Christoph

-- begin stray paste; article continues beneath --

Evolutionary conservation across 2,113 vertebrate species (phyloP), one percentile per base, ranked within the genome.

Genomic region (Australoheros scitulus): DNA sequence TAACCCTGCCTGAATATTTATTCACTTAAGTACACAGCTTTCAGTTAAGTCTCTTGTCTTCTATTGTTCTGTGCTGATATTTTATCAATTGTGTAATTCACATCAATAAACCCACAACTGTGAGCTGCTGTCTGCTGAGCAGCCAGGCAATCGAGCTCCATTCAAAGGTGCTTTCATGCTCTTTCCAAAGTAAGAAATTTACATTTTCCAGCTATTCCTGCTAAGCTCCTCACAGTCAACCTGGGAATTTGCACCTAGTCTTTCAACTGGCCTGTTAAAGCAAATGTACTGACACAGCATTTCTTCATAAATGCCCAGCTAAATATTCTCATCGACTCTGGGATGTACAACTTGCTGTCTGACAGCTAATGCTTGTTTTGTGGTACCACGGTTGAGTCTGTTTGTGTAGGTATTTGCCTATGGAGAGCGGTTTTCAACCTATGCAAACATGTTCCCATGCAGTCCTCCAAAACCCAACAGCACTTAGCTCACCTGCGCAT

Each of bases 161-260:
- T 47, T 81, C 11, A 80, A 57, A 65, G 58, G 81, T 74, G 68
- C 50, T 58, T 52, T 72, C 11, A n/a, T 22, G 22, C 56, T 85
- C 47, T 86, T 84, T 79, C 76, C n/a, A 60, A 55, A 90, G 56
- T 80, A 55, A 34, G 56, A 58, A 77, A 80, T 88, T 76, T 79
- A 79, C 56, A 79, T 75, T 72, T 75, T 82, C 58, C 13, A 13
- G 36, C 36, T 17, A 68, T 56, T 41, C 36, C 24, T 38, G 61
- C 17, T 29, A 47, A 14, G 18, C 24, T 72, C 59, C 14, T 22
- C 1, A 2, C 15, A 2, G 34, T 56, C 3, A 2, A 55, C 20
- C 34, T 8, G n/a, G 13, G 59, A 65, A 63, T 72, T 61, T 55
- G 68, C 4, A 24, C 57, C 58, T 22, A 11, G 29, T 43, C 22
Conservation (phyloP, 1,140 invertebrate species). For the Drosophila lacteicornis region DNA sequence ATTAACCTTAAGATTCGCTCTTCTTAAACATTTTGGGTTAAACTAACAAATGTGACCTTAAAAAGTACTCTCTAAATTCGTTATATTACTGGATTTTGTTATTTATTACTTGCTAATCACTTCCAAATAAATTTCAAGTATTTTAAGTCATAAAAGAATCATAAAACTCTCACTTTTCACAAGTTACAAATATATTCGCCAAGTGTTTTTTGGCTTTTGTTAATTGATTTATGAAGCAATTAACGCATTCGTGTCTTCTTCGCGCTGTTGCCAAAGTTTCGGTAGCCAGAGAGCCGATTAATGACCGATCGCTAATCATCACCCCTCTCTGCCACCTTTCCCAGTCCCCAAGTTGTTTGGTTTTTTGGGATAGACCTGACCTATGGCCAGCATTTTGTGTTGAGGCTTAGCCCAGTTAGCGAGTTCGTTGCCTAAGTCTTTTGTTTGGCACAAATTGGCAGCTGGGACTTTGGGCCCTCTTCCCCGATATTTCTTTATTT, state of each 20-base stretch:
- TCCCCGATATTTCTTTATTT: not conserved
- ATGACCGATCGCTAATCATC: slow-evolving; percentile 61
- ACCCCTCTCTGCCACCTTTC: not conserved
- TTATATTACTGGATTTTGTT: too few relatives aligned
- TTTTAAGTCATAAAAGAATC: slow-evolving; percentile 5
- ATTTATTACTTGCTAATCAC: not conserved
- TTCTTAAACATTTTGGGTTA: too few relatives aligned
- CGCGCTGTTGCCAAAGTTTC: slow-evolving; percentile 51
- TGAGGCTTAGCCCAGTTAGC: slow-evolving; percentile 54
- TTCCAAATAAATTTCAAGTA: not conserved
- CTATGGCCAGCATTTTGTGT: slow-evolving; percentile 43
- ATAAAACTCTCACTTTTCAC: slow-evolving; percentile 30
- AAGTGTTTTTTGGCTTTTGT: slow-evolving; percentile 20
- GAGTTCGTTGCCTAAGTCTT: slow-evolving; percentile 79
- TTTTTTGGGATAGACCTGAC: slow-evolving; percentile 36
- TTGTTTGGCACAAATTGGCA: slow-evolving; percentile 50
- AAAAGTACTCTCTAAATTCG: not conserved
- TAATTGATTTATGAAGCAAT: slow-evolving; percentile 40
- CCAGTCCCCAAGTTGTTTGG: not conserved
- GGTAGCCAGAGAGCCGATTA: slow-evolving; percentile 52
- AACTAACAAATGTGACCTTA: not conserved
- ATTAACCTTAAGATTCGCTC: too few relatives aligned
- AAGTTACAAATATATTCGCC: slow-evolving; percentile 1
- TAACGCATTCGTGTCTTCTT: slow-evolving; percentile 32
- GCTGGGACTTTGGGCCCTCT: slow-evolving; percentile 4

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 Jul 3 comment E&M and geometry - a historical perspective @gn0m0n: sure, no need for gauge theory just to use differential forms; but the question (or at least its title) was concerned with EM and geometry - and geometrically, vector potential and field strength are not just some arbitrary forms, but principal connection and corresponding curvature Jul 3 answered E&M and geometry - a historical perspective Jul 2 revised Global vs. local gauge group in mathematical sense - physics examples? added 58 characters in body Jul 2 answered Global vs. local gauge group in mathematical sense - physics examples? Jul 1 comment Difference in calculated and simulated ellipsies drawEllipse() contains the line b=a * Math.sqrt(1 - o.e) that looks suspicious... Jun 27 revised Understanding and deriving ellipsoidal coordinates geometrically fix coordinate trafos Jun 25 comment Are we slightly lighter during the day and slightly heavier at night, owing to the force of the Sun's gravity? shouldn't we use $a_c = (r-r_e)\omega^2=GM(r-r_e)/r^3$ to account for the different orbital velocity of black and white dot? Jun 25 revised Are we slightly lighter during the day and slightly heavier at night, owing to the force of the Sun's gravity? more details Jun 25 answered Are we slightly lighter during the day and slightly heavier at night, owing to the force of the Sun's gravity? Jun 25 comment Are we slightly lighter during the day and slightly heavier at night, owing to the force of the Sun's gravity? @JohnRennie: is this really correct? the center of gravity is in free fall, but we are not: if we were, we'd drift apart Jun 25 comment Are we slightly lighter during the day and slightly heavier at night, owing to the force of the Sun's gravity? you can also lose (or gain) weight by travelling around the world Jun 23 comment Curvilinear Coordinates and basis vectors for each $t$, $\mathbf r=\varphi_t(\mathbf q)$; as $\varphi_t$ is bijective, so is the Jacobi matrix $J_{\varphi_t}$ (this follows from differentiating $\varphi_t\circ\varphi_t^{-1}=\mathrm{id}$); the vectors $\frac{\partial\mathbf r}{\partial q_i}$ are just the columns of $J_{\varphi_t}$ Jun 20 comment Why do we need a metric to define gradient? @joshphysics: your comment is misleading: if we want to define a vector field dual to the differential (which is what the gradient is), we need to specify an isomorphism between the tangent and cotangent spaces because there's no canonical one; a metric (or more generally, any non-degenerate bilinear form) does just that; covariant derivatives do not enter the picture: the covariant derivative of a function is the plain old differential Jun 20 comment If and how are the Coriolis force and gravitation related? it is indeed true that general relativity doesn't really differentiate between inertia and gravity Jun 20 revised Why do we need a metric to define gradient? added 48 characters in body Jun 20 answered Why do we need a metric to define gradient? Jun 19 revised Is the edge of our Hubble Sphere within our Cosmic Event Horizon and why? fix redshift Jun 19 comment Is the edge of our Hubble Sphere within our Cosmic Event Horizon and why? damn - I forgot that in Pulsar's figure, redshifts need to be projected onto the light rays to associate them with events - the actual redshift is not $3$, but somewhere between $1\dots3$ Jun 19 comment Is the edge of our Hubble Sphere within our Cosmic Event Horizon and why? next item on the list: figure out if and why any sphere of constant $v_\text{rec}\gt c$ will intersect the event horizon Jun 19 comment Is the edge of our Hubble Sphere within our Cosmic Event Horizon and why? @ChrisWhite: see edit - it might be a bit more clear now